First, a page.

Breaking Good

With its final episode airing recently we heard an awful lot lately about Breaking Bad, a program that told the fictional story of a high school teacher and family man who becomes a vicious killer and cooker of meth. Like watching a car wreck we all have a morbid interest, to mix a metaphor, in moral crash landings. We click on the links that tell us of the atrocities committed by Muslims against their own Christian neighbors. Our ears perk up when the news reports about the Ohio daycare worker who committed unspeakable acts on her charge. We want to know, what could possibly make a person do such a thing?

Often we are so taken aback that we assume that the guilty must be demon possessed. We call them monsters, declare their sins inhuman. Demons, of course, are real, and evil. But we are plenty evil enough in ourselves. It does not require a demon for a man to manifest his monstrousness, the depth of his depravity. The shocking truth is that these shocking stories ought not to shock us, if we understand what we are.

We were made to reflect the glory of God. In Eden our first parents walked about as perfect, spotless mirrors. When God walked with them in the cool of the evening He saw His own reflection, and was well pleased. When Adam and Eve defied their Maker, eating of the tree of the knowledge of good and evil, their mirrors, and every mirror that was born to them became profoundly, but not completely cracked. Every mirror, where it is mirror, yet reflects the glory of God. Every mirror, where it is cracked, however, veils, hides His glory.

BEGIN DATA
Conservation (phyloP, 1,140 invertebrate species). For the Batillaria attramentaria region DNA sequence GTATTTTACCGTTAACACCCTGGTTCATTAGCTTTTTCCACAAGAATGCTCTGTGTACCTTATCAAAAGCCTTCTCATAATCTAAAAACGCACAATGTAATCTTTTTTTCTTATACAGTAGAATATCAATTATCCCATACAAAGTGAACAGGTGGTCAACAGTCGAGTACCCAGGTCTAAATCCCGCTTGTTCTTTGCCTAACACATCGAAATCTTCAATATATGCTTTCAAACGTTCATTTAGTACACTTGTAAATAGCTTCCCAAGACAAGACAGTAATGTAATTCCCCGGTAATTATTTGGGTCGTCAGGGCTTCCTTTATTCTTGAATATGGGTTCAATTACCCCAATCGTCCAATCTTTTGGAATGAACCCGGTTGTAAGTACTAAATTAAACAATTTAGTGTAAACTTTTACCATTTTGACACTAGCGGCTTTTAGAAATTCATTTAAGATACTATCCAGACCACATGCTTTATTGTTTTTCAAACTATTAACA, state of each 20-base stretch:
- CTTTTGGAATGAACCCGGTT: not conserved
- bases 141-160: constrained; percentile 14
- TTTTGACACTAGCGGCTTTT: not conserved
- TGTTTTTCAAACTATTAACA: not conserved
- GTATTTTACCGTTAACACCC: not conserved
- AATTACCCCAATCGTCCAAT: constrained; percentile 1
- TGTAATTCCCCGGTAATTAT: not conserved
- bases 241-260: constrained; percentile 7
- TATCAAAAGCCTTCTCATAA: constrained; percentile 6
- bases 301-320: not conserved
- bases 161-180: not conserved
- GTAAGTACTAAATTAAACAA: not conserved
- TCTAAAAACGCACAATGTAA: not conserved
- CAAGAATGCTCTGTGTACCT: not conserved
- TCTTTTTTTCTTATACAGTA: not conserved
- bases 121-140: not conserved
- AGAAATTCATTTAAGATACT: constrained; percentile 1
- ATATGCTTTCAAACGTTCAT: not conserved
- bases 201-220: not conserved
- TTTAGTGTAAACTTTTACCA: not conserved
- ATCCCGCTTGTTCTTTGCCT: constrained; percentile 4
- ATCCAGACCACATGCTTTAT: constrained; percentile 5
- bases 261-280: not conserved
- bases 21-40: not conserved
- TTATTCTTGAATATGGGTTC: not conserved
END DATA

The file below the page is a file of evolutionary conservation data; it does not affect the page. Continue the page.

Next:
God came into the garden and made an astonishing promise, that He would put enmity between the serpent and the woman, between his seed and her, that he would bruise the heel of the seed, but that He would crush the serpent’s head.

From that point forward, with the exception of the Seed, every human who would ever live would live his earthly life partly as mirror, partly as crack. What sets apart the seed of the woman and the seed of the serpent, however, is two-fold. First, the seed of the serpent, when they look into the mirror, that part that yet reflects who God is, they hate it. The seed of the woman see the same reflection, but they respond in love. Both show forth the God who made us. They, however, hiss and spit, while we weep with joy, overcome by His sublimity.

The second difference flows out of the first. Because we delight in the God we see in the mirror, we labor each day to move our cracked mirror from less crack to more mirror. By the power of the Spirit, through the means of grace, our mirrors become more clear, less fractured, less besmirched, and God Himself becomes more clear to us, and through us. We become more and more what we were made to be. When we enter into our reward, every crack will be removed, and we shall be like Him. For we will see Him as He is.

The seed of the serpent, however, because they despise the God they see in the mirror, labor each day to move their cracked mirror from less mirror to more crack.  God in His grace regularly restrains them. But when He does not, they will scratch and claw at the mirror until it is dust that blows away in the breeze. They labor daily to become less and less what they were, more and more what they will be.  They are bad because they are breaking that which is good. They kill and maim believers, and the young, even the unborn, for these best reflect the One whose image they despise, even in themselves.

In the end, the new heavens and the new earth will be a hall of mirrors, billions strong. And hell will be but dust.